Gooseberry Fruit

One of the most difficult problems to combat is hair thinning and hair fall. That is why the shampoo and conditioner companies out there keep coming up with innumerable solutions each day. Amla (Indian gooseberry) is one ingredient that has been in various hair fall remedies and it is even more beneficial when used as a hair care treatment made by you. While amla has various health benefits when consumed internally, here we talk only about the benefits of Amla for hair and the methods of topical application.

Why is Amla good for hair?

Some of the reasons Amla is great for  hair is that it has abundant Vitamin C and hence if your hair breaks or falls due to deficiency of vitamin C, it is corrected. Amla has anti-microbial and anti-fungal properties and for many dandruff, flaky yeast and bacteria due to pollution cause hair fall which is remedied. Amla is an excellent anti-oxidant and to quantify it, one could say it has more than 15 times then anti-oxidant power of a pomegranate.

Now that we know Amla does work to get healthy lustrous hair, let us see how we can use Amla.

Amla hair oil

  1. Take 20-25 juicy big Amla
  2. Grind them with very little water (just to facilitate the blending) and a stalk of curry leaves
  3. Strain well to get a thick extract.
  4. Take two cups of coconut oil add this extract to it.
  5. Allow the oil amla mixture to boil for four to five minutes.
  6. Switch off the stove and allow the oil to cool.

You can apply this hair oil to your scalp and gently massage before you go to bed each night. This is a non sticky oil and will give your hair a gentle shine like a leave on conditioner. Those with naturally oily hair can apply this thrice a week before going to bed and wash it off the next morning.

You can make the above oil with amla powder as well. Instead of fresh amla extract, you would be using amla powder to make the oil. Although this is better than the ones you get in the stores, I would recommend the method above with the fresh fruit. The fragrance is lovely and it is much more effective.

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Amla with shikakai (to rinse hair)

Shikakai is a shrub which is native plant of Asia. This shrub is ground and used as a hair scrub instead of shampoo. Shikakai has properties that help in hair growth and at the same time removes grease and dirt from the hair. For those who like to use Shikakai, they can also add Amla powder to it.


  1. Cut amla fruits in halves and sun dry them.
  2. Once they have dried well, grind them in a mixer.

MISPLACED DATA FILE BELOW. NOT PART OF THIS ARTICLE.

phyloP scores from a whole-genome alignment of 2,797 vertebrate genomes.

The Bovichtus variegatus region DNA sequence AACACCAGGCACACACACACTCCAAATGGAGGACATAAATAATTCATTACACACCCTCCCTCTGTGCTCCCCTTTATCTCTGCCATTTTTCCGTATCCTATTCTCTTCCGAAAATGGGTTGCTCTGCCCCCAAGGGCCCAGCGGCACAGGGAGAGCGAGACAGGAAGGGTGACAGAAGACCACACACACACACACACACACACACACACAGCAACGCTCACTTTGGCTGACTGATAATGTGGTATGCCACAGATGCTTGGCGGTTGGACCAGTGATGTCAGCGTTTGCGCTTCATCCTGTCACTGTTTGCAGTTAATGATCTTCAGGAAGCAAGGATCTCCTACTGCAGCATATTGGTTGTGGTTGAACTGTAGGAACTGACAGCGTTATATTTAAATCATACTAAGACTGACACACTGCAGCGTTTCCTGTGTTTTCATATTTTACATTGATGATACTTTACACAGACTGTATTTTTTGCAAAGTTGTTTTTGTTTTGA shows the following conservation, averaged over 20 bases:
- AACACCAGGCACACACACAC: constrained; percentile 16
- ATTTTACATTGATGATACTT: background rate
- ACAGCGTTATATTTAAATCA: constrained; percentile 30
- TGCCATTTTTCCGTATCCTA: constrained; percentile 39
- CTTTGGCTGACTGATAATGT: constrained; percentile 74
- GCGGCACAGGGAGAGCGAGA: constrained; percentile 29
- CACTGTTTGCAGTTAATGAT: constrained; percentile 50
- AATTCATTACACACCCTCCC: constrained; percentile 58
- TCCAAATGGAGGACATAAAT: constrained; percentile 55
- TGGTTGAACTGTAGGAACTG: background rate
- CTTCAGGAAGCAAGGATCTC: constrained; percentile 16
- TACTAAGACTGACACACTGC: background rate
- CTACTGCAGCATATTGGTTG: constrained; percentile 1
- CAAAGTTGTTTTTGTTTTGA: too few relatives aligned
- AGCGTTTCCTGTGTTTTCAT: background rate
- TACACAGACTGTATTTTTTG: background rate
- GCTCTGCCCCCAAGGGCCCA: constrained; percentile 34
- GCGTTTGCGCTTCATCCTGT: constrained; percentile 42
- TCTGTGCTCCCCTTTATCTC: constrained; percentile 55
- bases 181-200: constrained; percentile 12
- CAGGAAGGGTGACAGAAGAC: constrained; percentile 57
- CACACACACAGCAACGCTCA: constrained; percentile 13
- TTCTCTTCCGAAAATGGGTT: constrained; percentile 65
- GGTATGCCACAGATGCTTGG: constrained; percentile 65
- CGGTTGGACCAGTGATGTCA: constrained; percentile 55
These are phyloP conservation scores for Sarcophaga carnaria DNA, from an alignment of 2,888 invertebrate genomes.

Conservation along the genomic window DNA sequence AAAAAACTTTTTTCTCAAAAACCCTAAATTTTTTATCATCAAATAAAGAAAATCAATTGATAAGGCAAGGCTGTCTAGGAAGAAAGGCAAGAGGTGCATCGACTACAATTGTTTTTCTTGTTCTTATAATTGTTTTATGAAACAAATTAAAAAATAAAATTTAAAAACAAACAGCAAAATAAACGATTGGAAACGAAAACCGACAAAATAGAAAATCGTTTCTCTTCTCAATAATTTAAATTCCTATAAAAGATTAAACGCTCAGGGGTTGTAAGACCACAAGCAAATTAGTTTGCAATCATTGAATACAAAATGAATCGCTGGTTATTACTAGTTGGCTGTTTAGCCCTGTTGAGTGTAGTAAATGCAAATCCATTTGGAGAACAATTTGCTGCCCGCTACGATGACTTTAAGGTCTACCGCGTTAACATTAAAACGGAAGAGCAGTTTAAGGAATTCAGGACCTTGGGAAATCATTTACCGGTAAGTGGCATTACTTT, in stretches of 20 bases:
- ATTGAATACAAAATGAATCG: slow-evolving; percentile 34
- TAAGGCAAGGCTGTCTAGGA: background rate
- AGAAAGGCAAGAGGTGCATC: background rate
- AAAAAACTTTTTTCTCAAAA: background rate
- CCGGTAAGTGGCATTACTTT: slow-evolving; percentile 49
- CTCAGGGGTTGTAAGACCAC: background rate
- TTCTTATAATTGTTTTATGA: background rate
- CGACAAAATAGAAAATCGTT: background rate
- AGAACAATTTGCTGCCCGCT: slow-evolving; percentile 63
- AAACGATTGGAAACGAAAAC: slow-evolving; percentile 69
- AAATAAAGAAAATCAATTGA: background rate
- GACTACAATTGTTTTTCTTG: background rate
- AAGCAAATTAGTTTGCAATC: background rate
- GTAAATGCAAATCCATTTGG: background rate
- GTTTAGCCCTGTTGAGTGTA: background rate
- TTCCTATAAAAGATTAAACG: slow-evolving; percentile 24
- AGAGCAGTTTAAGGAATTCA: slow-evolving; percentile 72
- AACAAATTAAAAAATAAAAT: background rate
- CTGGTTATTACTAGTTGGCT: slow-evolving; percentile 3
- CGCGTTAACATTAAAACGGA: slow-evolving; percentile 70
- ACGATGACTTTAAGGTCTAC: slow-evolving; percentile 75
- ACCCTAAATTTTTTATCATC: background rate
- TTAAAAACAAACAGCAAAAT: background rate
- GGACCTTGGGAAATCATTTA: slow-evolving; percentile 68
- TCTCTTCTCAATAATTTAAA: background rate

3. Add this powder to Shikakai powder and use.

Amla as a conditioner

  1. Take a few amla fruits and grind them into a thick paste.
  2. Add a teaspoon of olive oil.
  3. Apply this conditioner on your hair and scalp gently like a massage (after shampooing like any other conditioner) and wash off after 5 minutes.

You will be left with shiny soft hair.

Amla hair mask

A hair mask made with Amla can be applied once or twice a week. This hair mask is a remedy for hair fall and also helps to get rid of dandruff.


  1. Soak a handful of fenugreek seeds overnight.
  2. Take 5-6 medium sized amlas.
  3. Blend them with a little water, lemon juice and the soaked seeds into a smooth paste. (For water, you can use the water in which the seeds were soaked) Let the paste not be too thick or runny – the consistency should be suitable for a hair mask.
  4. Add two teaspoons of olive oil (or coconut oil) to this paste.
  5. Cover with a lid and leave the mixture for 15 minutes.
  6. Apply this paste on your hair and scalp as required.
  7. Follow up with a wash after 20 – 30 minutes.

Note: Always wash your hair with warm water or water in room temperature. Too hot or too cold water is not good for the hair and can cause both hair fall as well as split ends.

Bonus: Whenever you make a paste of amla or you make amla oil, you could just dab a little on your face and neck as well. Amla is rich in vitamin A and can result in soft, smooth skin and also delay ageing!

Ramya Srinivasan, PDGBA, earned her Master’s degree in Business. As a result of her passion in native medicine, she got her Diploma in Traditional Siddha Medicine from Bharat Sevak Samaj registered under the Indian Planning Commission. She is certified by Stanford University School of Medicine in Introduction to Food and Health.